October 9, 2006, - 12:09 pm
By Debbie Schlussel
With all the questioning of Republicans about “who knew what when?” this past week, we thought we’d ask a “who knew what when?” about the inappropriately surnamed Madeleine Albright. The woman acted as if all was solved, when it was not.
What did she know about North Korea and Kim Jong Il’s missiles and when? Well, these excerpts from this PBS Jim Lehrer interview with the dimwitted then-Secretary of State on October 30, 2000, might give us a clue of “who knew what when” and how clueless she acted despite knowing then:
JIM LEHRER: Did you accomplish what you set out to accomplish in North Korea?
MADELEINE ALBRIGHT: I did, because I wanted to obviously meet with Kim Jong Il, a leader with whom no American official had met. President Kim Dae Jung of South Korea had met with him. But I had a chance to meet with him and talk with him, as it ended up, for almost 12 hours — six official hours and then various dinners and performances. And the point was to try to see how we could significantly reduce the threat from the missiles that the North Koreans have been producing. And I think that we have been, in a step-by-step way, been able to open some doors. The work that I did is now going to be followed up by meetings with technical experts, and we’re going to take it step by step.
JIM LEHRER: What did he say about the missiles?
MADELEINE ALBRIGHT: Well, he’s basically prepared to look at some kind of an exchange in terms of this idea that he actually originally had raised with [Russian] President Putin about if we would launch some peaceful satellites for him instead. But he basically, I think, is prepared to take some important steps. We have to test it. We have to make sure that these aren’t just words. But I think it’s very important, Jim, to put this into context. You know, we were at war with North Korea 50 years ago. Since then we have considered it among the most dangerous places in the world. We have 37,000 troops on the Korean Peninsula. It’s a remnant of the Cold War, and if we have an opportunity to break this last barrier, I think it will be a very important step forward, and we need to keep pursuing on a very careful way.
JIM LEHRER: What’s the state of intelligence on the missiles and what North Korea has, what threat they pose to Asia and even to the United States?
MADELEINE ALBRIGHT: I think we have pretty good intelligence on it that obviously I can’t discuss, but….
JIM LEHRER: A serious problem?
MADELEINE ALBRIGHT: Well, I think we have thought we had a problem with their potential of the nuclear programs and through the agreed framework that we worked out in ’94, we were going to freeze their fissile material programs. And now we have had a missile test moratorium with them for the last months. And we want to now make sure that we can significantly reduce the threat in a more permanent way.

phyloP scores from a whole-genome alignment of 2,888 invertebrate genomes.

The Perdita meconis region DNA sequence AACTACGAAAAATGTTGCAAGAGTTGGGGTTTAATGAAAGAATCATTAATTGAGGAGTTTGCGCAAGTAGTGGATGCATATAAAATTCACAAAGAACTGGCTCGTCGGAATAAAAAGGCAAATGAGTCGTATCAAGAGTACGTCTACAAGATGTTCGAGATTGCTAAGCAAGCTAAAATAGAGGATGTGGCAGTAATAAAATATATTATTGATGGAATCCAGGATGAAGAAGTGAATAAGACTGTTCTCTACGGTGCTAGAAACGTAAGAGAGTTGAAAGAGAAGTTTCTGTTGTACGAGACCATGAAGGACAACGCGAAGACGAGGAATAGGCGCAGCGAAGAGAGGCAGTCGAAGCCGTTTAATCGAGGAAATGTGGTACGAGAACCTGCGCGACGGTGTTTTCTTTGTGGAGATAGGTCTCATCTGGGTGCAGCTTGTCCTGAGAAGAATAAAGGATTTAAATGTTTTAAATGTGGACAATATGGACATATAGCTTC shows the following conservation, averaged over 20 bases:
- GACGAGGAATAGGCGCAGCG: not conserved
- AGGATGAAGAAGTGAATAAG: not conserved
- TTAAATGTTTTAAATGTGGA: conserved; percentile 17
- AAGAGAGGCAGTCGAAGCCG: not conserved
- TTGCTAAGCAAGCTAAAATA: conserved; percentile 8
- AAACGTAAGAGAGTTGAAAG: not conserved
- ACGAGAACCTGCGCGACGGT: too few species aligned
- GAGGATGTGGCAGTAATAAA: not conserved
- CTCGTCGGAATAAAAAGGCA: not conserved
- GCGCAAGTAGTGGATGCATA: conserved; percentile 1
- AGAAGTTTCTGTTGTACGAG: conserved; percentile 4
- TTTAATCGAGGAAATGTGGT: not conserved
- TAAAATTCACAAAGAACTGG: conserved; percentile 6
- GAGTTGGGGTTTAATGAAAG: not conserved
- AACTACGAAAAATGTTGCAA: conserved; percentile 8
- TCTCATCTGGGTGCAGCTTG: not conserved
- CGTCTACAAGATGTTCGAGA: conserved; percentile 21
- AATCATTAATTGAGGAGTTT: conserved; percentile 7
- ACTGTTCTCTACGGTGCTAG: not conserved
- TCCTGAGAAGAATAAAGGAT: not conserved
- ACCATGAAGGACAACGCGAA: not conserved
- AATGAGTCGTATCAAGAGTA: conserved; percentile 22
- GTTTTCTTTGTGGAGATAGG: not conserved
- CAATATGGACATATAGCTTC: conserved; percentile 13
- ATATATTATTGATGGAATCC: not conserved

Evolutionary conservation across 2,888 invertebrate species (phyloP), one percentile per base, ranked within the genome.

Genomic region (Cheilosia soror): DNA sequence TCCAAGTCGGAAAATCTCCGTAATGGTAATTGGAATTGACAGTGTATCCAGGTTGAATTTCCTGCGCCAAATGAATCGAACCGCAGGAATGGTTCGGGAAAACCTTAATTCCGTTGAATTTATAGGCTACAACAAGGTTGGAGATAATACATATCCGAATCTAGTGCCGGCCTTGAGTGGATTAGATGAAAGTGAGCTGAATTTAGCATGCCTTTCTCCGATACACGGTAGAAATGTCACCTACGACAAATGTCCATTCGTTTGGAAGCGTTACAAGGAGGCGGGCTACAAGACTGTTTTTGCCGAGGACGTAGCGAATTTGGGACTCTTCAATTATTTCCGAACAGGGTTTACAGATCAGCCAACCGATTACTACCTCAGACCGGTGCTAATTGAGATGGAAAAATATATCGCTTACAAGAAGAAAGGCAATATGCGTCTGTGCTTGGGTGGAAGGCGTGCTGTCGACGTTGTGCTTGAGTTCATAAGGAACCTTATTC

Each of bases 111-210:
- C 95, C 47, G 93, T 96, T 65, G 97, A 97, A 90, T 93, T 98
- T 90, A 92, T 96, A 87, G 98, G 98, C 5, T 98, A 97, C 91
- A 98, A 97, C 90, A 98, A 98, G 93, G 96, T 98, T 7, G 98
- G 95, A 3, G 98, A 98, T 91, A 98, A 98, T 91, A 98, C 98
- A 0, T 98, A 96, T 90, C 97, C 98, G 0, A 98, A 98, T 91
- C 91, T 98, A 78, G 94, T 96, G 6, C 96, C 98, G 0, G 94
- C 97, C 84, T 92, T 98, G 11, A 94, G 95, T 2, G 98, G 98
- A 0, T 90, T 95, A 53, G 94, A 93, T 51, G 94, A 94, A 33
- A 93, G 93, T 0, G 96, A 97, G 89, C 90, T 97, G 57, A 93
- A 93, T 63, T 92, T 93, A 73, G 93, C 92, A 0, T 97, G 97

JIM LEHRER: And you came away after these 12 hours with Kim believing that he wants… he will do that?
MADELEINE ALBRIGHT: Well, this is what we have to test. I mean, I think that the information on him was kind of scattered, and it wasn’t until Kim Dae Jung went and said that he had some very important discussions with him and found him to be somebody that he could talk to, that was rational, pragmatic. I found the same thing. Basically, you know, we’ve had such weird stories about him, but it turns out that we had very good discussions.
JIM LEHRER: Where did those stories come from, that he was an irrational man who you could never have the kind of conversation you just did?
MADELEINE ALBRIGHT: Well, I think this is a hard thing to assess, Jim. I think that it’s conceivable that there were periods that this was what he was like. But it has been six years since his father has died. He is in charge of what is called kind of a hermit kingdom. And we had… he listened very carefully. He didn’t lecture me. I went through all my talking points with him. And he gave rational answers. And he seems pragmatic. Now, I think that he clearly has some very serious economic issues, and I think it’s worth us probing and testing.
Guess, what, Madeleine? It’s official: Your little test is over. But Kim Jong Il’s tests only just begun.
Thanks to Ruth K. for the tip.
Tags: Asia, Jim Lehrer, Kim Dae, Kim Dae Jung, Kim Jong-Il, Korean Peninsula, Madeleine Albright, North Korea, official, President, Putin, Secretary of State, South Korea, Spokesmodel Thought She Was Secretary, United States